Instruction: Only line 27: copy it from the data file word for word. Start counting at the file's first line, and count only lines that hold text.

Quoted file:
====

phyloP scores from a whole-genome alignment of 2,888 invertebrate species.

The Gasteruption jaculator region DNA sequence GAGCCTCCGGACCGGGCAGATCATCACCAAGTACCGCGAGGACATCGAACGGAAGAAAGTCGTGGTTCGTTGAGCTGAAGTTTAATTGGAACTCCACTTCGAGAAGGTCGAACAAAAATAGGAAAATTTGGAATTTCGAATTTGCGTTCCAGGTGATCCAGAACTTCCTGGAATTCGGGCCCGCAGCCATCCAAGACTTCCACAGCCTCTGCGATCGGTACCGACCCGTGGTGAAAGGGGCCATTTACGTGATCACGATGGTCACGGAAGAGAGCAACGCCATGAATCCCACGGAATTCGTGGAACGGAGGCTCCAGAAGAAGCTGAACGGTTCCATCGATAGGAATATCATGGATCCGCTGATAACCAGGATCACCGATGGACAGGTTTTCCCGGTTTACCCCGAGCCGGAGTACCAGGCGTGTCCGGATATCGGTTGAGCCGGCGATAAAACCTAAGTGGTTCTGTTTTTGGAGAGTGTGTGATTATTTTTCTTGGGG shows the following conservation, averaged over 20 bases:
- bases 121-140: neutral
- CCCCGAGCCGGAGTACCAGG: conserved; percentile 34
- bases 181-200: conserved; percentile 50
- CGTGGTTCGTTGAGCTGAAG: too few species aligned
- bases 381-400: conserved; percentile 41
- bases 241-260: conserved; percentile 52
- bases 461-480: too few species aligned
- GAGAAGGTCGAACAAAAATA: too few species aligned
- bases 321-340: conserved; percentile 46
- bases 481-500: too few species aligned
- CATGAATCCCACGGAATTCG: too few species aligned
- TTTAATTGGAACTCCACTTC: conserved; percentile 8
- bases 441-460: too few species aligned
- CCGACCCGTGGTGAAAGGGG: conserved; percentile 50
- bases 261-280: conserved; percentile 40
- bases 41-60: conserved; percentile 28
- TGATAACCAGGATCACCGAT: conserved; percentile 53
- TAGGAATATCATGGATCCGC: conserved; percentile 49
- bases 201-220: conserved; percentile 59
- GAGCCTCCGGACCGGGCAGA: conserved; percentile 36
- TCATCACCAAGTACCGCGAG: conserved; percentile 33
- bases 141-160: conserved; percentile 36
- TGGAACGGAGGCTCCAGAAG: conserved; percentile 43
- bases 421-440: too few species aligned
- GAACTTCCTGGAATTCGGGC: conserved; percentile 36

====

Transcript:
- GAACTTCCTGGAATTCGGGC: conserved; percentile 36